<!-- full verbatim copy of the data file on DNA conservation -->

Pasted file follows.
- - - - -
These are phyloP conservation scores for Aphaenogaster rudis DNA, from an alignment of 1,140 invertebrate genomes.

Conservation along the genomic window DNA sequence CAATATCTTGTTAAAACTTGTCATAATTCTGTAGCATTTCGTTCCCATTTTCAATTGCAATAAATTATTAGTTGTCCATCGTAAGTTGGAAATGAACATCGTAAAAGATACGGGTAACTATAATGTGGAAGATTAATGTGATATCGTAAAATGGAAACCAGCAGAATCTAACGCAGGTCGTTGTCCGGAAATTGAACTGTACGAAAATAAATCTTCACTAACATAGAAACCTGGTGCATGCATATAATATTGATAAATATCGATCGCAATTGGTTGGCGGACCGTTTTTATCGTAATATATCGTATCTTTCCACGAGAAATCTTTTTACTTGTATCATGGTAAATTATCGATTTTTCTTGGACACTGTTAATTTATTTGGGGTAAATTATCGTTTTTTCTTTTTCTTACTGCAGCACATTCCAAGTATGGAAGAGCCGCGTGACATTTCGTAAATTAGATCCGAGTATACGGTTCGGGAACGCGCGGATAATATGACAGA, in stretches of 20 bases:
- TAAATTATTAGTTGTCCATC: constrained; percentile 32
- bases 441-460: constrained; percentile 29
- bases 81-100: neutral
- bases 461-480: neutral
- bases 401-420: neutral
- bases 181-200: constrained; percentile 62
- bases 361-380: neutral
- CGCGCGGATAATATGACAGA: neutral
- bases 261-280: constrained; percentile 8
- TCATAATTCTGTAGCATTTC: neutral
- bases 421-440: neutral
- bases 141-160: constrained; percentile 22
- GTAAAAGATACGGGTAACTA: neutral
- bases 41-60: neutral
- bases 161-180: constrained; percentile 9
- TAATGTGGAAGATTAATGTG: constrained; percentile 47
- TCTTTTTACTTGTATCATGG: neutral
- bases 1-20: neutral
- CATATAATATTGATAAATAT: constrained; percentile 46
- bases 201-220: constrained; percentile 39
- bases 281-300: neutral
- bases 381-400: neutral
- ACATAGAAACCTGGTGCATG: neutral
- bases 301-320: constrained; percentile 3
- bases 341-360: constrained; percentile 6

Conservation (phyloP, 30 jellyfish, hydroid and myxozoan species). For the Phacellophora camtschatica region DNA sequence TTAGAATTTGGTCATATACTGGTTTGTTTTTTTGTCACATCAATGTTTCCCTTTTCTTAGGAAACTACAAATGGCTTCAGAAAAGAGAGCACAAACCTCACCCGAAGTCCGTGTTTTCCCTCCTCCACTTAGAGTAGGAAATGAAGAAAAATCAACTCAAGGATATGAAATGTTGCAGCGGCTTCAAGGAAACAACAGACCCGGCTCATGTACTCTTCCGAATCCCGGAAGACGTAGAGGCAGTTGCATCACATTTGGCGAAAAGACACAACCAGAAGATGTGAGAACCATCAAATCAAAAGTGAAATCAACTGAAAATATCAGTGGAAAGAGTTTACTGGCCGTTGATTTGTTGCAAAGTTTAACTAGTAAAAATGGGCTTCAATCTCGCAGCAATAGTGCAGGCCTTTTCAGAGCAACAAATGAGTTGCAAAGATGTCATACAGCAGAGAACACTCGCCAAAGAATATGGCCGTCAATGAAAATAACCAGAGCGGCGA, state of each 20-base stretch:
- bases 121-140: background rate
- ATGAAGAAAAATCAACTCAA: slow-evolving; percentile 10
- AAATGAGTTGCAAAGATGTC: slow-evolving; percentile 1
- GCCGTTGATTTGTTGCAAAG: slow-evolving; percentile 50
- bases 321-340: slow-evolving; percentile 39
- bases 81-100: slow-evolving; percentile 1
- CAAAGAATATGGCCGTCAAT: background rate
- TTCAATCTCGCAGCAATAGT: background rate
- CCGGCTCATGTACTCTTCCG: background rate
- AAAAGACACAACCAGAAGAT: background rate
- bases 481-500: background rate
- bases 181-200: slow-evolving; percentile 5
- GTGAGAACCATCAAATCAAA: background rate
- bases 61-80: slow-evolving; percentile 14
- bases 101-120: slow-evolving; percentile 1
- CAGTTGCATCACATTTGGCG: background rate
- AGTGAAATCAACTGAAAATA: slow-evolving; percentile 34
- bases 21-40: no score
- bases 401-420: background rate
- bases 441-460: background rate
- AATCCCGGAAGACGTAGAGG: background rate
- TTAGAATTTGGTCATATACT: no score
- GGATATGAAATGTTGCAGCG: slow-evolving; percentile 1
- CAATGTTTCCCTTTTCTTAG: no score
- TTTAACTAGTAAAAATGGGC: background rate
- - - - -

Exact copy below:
These are phyloP conservation scores for Aphaenogaster rudis DNA, from an alignment of 1,140 invertebrate genomes.

Conservation along the genomic window DNA sequence CAATATCTTGTTAAAACTTGTCATAATTCTGTAGCATTTCGTTCCCATTTTCAATTGCAATAAATTATTAGTTGTCCATCGTAAGTTGGAAATGAACATCGTAAAAGATACGGGTAACTATAATGTGGAAGATTAATGTGATATCGTAAAATGGAAACCAGCAGAATCTAACGCAGGTCGTTGTCCGGAAATTGAACTGTACGAAAATAAATCTTCACTAACATAGAAACCTGGTGCATGCATATAATATTGATAAATATCGATCGCAATTGGTTGGCGGACCGTTTTTATCGTAATATATCGTATCTTTCCACGAGAAATCTTTTTACTTGTATCATGGTAAATTATCGATTTTTCTTGGACACTGTTAATTTATTTGGGGTAAATTATCGTTTTTTCTTTTTCTTACTGCAGCACATTCCAAGTATGGAAGAGCCGCGTGACATTTCGTAAATTAGATCCGAGTATACGGTTCGGGAACGCGCGGATAATATGACAGA, in stretches of 20 bases:
- TAAATTATTAGTTGTCCATC: constrained; percentile 32
- bases 441-460: constrained; percentile 29
- bases 81-100: neutral
- bases 461-480: neutral
- bases 401-420: neutral
- bases 181-200: constrained; percentile 62
- bases 361-380: neutral
- CGCGCGGATAATATGACAGA: neutral
- bases 261-280: constrained; percentile 8
- TCATAATTCTGTAGCATTTC: neutral
- bases 421-440: neutral
- bases 141-160: constrained; percentile 22
- GTAAAAGATACGGGTAACTA: neutral
- bases 41-60: neutral
- bases 161-180: constrained; percentile 9
- TAATGTGGAAGATTAATGTG: constrained; percentile 47
- TCTTTTTACTTGTATCATGG: neutral
- bases 1-20: neutral
- CATATAATATTGATAAATAT: constrained; percentile 46
- bases 201-220: constrained; percentile 39
- bases 281-300: neutral
- bases 381-400: neutral
- ACATAGAAACCTGGTGCATG: neutral
- bases 301-320: constrained; percentile 3
- bases 341-360: constrained; percentile 6

Conservation (phyloP, 30 jellyfish, hydroid and myxozoan species). For the Phacellophora camtschatica region DNA sequence TTAGAATTTGGTCATATACTGGTTTGTTTTTTTGTCACATCAATGTTTCCCTTTTCTTAGGAAACTACAAATGGCTTCAGAAAAGAGAGCACAAACCTCACCCGAAGTCCGTGTTTTCCCTCCTCCACTTAGAGTAGGAAATGAAGAAAAATCAACTCAAGGATATGAAATGTTGCAGCGGCTTCAAGGAAACAACAGACCCGGCTCATGTACTCTTCCGAATCCCGGAAGACGTAGAGGCAGTTGCATCACATTTGGCGAAAAGACACAACCAGAAGATGTGAGAACCATCAAATCAAAAGTGAAATCAACTGAAAATATCAGTGGAAAGAGTTTACTGGCCGTTGATTTGTTGCAAAGTTTAACTAGTAAAAATGGGCTTCAATCTCGCAGCAATAGTGCAGGCCTTTTCAGAGCAACAAATGAGTTGCAAAGATGTCATACAGCAGAGAACACTCGCCAAAGAATATGGCCGTCAATGAAAATAACCAGAGCGGCGA, state of each 20-base stretch:
- bases 121-140: background rate
- ATGAAGAAAAATCAACTCAA: slow-evolving; percentile 10
- AAATGAGTTGCAAAGATGTC: slow-evolving; percentile 1
- GCCGTTGATTTGTTGCAAAG: slow-evolving; percentile 50
- bases 321-340: slow-evolving; percentile 39
- bases 81-100: slow-evolving; percentile 1
- CAAAGAATATGGCCGTCAAT: background rate
- TTCAATCTCGCAGCAATAGT: background rate
- CCGGCTCATGTACTCTTCCG: background rate
- AAAAGACACAACCAGAAGAT: background rate
- bases 481-500: background rate
- bases 181-200: slow-evolving; percentile 5
- GTGAGAACCATCAAATCAAA: background rate
- bases 61-80: slow-evolving; percentile 14
- bases 101-120: slow-evolving; percentile 1
- CAGTTGCATCACATTTGGCG: background rate
- AGTGAAATCAACTGAAAATA: slow-evolving; percentile 34
- bases 21-40: no score
- bases 401-420: background rate
- bases 441-460: background rate
- AATCCCGGAAGACGTAGAGG: background rate
- TTAGAATTTGGTCATATACT: no score
- GGATATGAAATGTTGCAGCG: slow-evolving; percentile 1
- CAATGTTTCCCTTTTCTTAG: no score
- TTTAACTAGTAAAAATGGGC: background rate